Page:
I went to the Center for Maine Contemporary Art in Rockport with some trepidation about the shows.

The last time I had seen Duane Paluska’s sculptures there, it was the weakest installation of his work I had ever seen. I was also concerned that Shannon Rankin’s work had been tilting too close to another artist’s with whom she had an exhibition last year.

As well, my colleagues Bob Keyes and Philip Isaacson had already covered the Steve Mumford and Robert Hamilton shows, so I knew I wouldn’t be focusing on their work (which is very strong).

But my low expectations were groundless. The CMCA has never looked better, and all of the exhibitions are excellent and beautifully installed.

Rankin’s “Fathom” is a small but fantastic exhibit in the front of the CMCA’s upper gallery. One of my favorite pieces, however, is in a stairwell — it’s an installation that maps the reaches of sunlight at different times of the day.

Most of Rankin’s work features re-purposed maps. With “Fathom,” she has moved back toward conceptual content and away from the more decorative mode of much of her work in the maps show at June Fitzpatrick Gallery last year.

I really like the chunkier retro aesthetic of the new work, and Rankin has found a way to bring the aesthetic feel of the work closer to its content.

Her piece “Landmark” echoes the Fibonacci series of the piece that won the 2010 Juror’s Award, but in a way that reveals something about the meaning of the math rather than a mere coded gesture. A Fibonacci series is the result of adding the two previous numbers to get a third (0, 1, 1, 2, 3, 5 …), demonstrated in nature by a nautilus shell or the growth seen in the rings of a tree.

“Landmark” appears as 10 strips of red and white maps stacked up to a point. Placed next to the sheer triangle form of “Strata,” the two pieces reveal the hierarchical logic in each other.

I particularly like Rankin’s “Lineage.” She has razor-cut red roadways from maps, leaving only the clover-like exit and entrance ramp forms. The 20 or so roads are hung from a single point in a float frame.

The presentation reveals the fragile fluidity of the map paper, and the effect is surprisingly organic — like sea life, roots or dried flowers — even though the red pulses with life as though living arteries.

Some of Rankin’s work has direct references, such as a Mobius strip (which can be made by taping the ends of a strip of paper, twisted once, so that the front end connects to the back, allowing a continuous path on both sides of the paper). The title of this piece, “Traverse,” hints of the object’s curious properties, and you don’t need to know anything about a Mobius strip to enjoy the piece in terms of its galactic map references.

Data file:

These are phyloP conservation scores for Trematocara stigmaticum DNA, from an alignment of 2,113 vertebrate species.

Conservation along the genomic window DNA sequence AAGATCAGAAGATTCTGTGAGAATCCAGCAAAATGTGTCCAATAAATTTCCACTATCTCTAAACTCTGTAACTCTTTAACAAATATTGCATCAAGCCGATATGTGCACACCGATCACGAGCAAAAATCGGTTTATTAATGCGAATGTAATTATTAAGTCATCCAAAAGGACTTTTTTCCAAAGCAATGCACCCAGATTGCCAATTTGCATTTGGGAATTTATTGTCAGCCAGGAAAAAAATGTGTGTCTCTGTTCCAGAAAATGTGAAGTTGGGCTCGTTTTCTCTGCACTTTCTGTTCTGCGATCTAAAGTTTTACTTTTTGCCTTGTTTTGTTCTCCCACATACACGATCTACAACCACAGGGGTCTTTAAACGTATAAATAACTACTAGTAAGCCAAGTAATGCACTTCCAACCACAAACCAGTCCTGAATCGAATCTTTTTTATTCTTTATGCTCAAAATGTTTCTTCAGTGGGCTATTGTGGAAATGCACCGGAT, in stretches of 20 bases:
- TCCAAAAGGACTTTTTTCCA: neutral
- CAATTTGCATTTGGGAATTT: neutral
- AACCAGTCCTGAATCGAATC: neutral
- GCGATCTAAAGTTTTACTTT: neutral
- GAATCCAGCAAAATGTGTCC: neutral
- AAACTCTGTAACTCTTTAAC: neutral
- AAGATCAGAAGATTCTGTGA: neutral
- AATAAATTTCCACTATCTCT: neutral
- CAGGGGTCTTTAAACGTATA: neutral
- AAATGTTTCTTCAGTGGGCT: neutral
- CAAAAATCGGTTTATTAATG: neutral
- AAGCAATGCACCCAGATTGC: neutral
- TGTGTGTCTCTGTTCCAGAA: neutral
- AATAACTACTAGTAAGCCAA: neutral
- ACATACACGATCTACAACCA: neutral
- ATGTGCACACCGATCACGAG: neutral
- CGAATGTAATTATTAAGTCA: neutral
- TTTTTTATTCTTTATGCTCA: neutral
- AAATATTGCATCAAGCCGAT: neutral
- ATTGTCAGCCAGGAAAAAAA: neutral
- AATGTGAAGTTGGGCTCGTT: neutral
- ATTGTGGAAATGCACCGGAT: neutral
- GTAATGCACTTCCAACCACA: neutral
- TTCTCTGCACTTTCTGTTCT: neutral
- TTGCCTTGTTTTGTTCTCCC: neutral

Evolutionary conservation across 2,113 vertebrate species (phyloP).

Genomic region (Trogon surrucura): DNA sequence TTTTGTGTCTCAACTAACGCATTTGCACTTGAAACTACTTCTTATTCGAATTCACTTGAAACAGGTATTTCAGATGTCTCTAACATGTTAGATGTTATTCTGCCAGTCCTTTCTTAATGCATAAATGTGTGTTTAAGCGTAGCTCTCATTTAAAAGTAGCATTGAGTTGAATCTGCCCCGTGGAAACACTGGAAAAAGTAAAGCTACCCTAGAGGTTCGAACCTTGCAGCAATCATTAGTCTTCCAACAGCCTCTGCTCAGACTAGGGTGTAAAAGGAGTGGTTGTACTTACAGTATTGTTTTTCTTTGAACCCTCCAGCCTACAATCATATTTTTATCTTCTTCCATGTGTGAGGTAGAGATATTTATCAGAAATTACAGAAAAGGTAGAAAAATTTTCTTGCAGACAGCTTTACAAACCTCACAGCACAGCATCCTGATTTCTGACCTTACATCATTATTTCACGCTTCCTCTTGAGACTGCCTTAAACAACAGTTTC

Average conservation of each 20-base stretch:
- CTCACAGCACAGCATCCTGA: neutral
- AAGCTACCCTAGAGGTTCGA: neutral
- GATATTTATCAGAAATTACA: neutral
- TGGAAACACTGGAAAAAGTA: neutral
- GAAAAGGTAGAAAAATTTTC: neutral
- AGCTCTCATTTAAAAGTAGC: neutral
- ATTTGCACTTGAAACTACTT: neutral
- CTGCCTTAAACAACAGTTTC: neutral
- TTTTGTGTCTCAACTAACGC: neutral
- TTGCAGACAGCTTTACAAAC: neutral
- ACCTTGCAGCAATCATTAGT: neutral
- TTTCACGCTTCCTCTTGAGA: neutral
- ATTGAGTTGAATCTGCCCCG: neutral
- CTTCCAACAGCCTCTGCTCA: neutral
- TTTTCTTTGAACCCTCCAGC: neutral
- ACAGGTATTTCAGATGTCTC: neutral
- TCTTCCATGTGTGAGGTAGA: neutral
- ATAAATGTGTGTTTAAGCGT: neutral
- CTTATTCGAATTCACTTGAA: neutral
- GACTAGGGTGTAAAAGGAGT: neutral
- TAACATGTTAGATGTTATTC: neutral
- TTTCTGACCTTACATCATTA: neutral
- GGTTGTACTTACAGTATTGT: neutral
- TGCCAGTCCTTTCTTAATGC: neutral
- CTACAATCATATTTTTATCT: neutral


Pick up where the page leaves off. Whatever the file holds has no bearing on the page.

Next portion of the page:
My frustration with the previous installation of Paluska’s work was completely curatorial: Showing his quirky, furniture-oriented sculptures with minimalism pretty much destroyed their narrative qualities, and I think that’s the life blood of the work itself.

“Ahab,” for example, starts as a chunk on the floor, reaches 6 feet straight into the air, and ends with a sharp point directed back toward the floor. As literal minimalism, this piece works perfectly well, but as a narrative map in the context of Ahab’s ups and downs in Melville’s “Moby-Dick,” it’s brilliant.

My favorite of Paluska’s 14 works is a small wall piece hung on a great new bit of wall facing the entrance to the CMCA. “Untitled #2” is like a square white capital “G” punctuated with a red tip at what would be the cross of the “G.” It’s startlingly crisp and legible.

Pairing Paluska with Elizabeth Cashin McMillen’s paintings turns out to be great for both of them. Despite their almost black-and-white palette, McMillen’s paintings are surprisingly lush and playful. She tends to show a comic-style human arm or leg poking or playing with a jumpy flock of eyes — all on a background of horizontal stripes.

While the action of the paintings is quite impenetrable, the avoidance of specific narrative is clearly intentional, and so, against all odds, the enigma is satisfying.

The McMillens and Paluskas together make for one of the best-looking shows I have ever seen at the CMCA. All four shows are excellent, and the whole place looks great (even the museum store and the cafe).

If this is indicative of what the CMCA will be like under the new director, Suzette McAvoy, then the CMCA is back, and may be better than ever. 

Freelance writer Daniel Kany is an art historian who lives in Cumberland. He can be contacted at:

[email protected]


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